"I don't know. How could I? They will be such as may be required to give the organism reasonable protection against the dangers of its new environment. Men, like him we have just mentioned, may be forerunners of what the normal brain may then accomplish. I am convinced that what Reese did - his reading of closed papers, and all that - was done by sight - by some strange power of sight, which, so long as it exists but in a few, remains abnormal, the possession of a prodigy. But that by no means proves that it will always be considered an abnormal thing. The wonder of today is but to-morrow's commonplace. The present brain-development of man is not the ultimate. We have no reason to believe that it is even near the ultimate. I cannot, yet, explain Reese, but either the man saw through the walls and knew, thus, what was being written on the papers, when the men were writing it, or he saw through the papers, when they were presented to him, and read the writing then. I am inclined to lean toward the first theory, and that may seem a startling thing for me to say. But would it really be more wonderful for him to do that - for the man to see through, walls and watch the process of the writing than it is for the X-ray to pass and photograph through solids? Ten years before Professor Roentgen discovered the X-ray a prophecy of it would have made the few who bothered to take heed of it smile with complacent superiority and say the prophet was a madman.
"But the X-ray and all sorts of other things have come, and the men who have produced them have not been the madmen but more rational than those who decried the possibility of their wonders.
"And not one of these has come through what religionists call soul - all have been achieved through what we call mind. Therefore, I am convinced that our development, which will not stop, will be development of mental power, entirely natural, not a development of so-called spiritual power, abnormal, supernatural. Why should not the mind be changed in evolution as the body has been? It has developed marvelously. Why should it not continue to develop? Darwin showed us how we have arisen in the world of matter, but the world of matter is a little world compared to that of brain. The religionists all talk about the world of spirit. I cannot conceive of more than the two worlds of matter and of mind. There are no miracles in either, but only logical and natural development, with, now and then, the appearance of a prodigy like Reese. He proves nothing, disproves nothing. There have been many mental prodigies before him, and every circus strong man is a physical prodigy. He reads writing hidden by the folds of paper; he may very well have found lost articles as he has claimed to have done. He told you, for instance, where to find your pocketbook, when it had fallen into the inside of a folding bed which was closed tightly when he came into the room. These things would seem to mean abnormal sight, and indicate a general line of progress which we all may follow. Probably this is not true, but we shall inevitably progress, achieving more and more and more."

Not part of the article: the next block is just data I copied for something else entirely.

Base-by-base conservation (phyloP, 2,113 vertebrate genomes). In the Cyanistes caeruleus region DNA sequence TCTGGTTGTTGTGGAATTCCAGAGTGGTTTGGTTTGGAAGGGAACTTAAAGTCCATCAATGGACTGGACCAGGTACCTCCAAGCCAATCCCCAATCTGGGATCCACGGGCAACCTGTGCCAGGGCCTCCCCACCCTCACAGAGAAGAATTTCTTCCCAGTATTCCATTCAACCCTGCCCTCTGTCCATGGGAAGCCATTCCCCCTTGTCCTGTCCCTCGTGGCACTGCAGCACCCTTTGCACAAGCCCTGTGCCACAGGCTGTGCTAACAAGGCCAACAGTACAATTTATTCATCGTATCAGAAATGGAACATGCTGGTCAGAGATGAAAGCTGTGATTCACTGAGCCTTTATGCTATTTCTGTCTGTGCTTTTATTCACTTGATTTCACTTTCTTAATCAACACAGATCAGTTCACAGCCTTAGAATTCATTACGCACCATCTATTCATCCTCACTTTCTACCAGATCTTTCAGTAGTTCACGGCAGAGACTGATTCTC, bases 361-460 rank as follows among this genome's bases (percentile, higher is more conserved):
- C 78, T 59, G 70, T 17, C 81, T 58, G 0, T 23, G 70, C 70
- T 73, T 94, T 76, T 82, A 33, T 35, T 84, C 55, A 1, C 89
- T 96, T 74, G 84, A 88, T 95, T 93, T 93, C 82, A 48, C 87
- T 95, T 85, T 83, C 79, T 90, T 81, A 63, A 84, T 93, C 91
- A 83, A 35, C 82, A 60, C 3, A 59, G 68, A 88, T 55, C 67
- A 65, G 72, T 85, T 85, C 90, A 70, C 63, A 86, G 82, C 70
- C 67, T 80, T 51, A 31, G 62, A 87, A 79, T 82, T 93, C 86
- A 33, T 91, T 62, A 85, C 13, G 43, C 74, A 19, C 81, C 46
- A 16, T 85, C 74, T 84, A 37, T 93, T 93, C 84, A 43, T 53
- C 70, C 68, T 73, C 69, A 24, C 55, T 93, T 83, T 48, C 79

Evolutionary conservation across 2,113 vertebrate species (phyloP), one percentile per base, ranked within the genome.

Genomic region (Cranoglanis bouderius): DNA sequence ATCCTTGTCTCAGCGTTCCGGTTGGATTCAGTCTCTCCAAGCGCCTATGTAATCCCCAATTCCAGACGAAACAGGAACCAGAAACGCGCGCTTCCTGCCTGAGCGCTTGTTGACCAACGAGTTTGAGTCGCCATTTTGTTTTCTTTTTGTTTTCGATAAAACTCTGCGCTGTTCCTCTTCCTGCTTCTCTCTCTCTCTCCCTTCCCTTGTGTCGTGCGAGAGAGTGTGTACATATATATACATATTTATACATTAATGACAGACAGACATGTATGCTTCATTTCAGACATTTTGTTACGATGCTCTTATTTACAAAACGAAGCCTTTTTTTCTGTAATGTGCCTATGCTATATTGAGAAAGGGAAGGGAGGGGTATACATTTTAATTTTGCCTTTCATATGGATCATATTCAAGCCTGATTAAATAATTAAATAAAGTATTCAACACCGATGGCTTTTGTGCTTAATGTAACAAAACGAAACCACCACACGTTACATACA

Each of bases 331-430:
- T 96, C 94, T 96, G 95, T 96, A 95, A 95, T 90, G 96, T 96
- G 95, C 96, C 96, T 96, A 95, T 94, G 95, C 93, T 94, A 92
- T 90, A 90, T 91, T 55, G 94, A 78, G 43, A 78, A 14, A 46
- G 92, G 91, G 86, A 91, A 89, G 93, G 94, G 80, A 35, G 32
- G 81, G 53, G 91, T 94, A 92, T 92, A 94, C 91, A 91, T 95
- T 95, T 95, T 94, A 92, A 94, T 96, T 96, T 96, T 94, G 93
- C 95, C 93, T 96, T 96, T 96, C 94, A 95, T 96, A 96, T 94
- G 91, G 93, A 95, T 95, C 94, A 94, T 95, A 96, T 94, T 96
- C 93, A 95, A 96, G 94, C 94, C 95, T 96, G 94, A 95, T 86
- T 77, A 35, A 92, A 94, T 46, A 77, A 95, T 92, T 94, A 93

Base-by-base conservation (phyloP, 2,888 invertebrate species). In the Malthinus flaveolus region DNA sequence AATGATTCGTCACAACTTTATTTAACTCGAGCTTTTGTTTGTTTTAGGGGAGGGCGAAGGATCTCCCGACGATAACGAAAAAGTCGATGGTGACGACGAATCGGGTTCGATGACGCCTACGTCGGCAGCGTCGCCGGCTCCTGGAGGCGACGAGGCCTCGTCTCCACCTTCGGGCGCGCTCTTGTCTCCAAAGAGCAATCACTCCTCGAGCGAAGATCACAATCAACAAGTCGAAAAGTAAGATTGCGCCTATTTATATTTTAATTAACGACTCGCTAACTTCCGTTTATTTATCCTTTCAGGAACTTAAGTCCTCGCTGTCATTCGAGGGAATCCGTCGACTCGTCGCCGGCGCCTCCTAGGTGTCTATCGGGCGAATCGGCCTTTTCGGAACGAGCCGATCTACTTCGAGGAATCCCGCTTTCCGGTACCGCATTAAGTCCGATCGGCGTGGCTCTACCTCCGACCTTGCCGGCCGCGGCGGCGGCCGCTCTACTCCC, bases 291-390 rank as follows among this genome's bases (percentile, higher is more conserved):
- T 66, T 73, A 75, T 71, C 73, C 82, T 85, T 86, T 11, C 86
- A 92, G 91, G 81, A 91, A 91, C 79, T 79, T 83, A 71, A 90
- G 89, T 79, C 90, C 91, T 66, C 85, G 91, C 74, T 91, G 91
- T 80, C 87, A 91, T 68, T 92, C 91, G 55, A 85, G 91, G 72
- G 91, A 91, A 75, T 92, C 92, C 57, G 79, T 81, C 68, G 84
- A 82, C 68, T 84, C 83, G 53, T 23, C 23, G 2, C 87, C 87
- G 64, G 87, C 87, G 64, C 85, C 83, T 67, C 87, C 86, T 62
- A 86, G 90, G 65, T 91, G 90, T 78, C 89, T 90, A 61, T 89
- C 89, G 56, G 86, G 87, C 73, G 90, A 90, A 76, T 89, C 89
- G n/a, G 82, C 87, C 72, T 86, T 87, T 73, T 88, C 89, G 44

"Unto perfection?" I inquired. "Religions promise ultimate perfection of mankind?"
"I did not say unto perfection. Can anything be perfect? But we shall progress physically, adapting ourselves constantly to new conditions as they come; develop mentally, producing new abilities as we may need them. And with physical and mental development will come the other - moral betterment, not through any creed, but through a better understanding of the wisdom of, a closer application of, the Golden Rule. It will not be 'soul'-growth, in the old meaning of the word, but mind-growth - rational, impressive, irresistible. If every religion should be wiped away the fact would still remain that the best policy is honesty, and when all men are honest the Golden Rule dominates the world.
"The energy, the money and the time now spent upon the churches will be given to new forms of education, the fine minds which have been wasted on theologies will turn to other and more fruitful labors.
"Why, it is all a phase of human progress toward the…"
The great inventor paused.
"The ultimate, if there is any ultimate. All things progress or retrograde. Humanity progresses."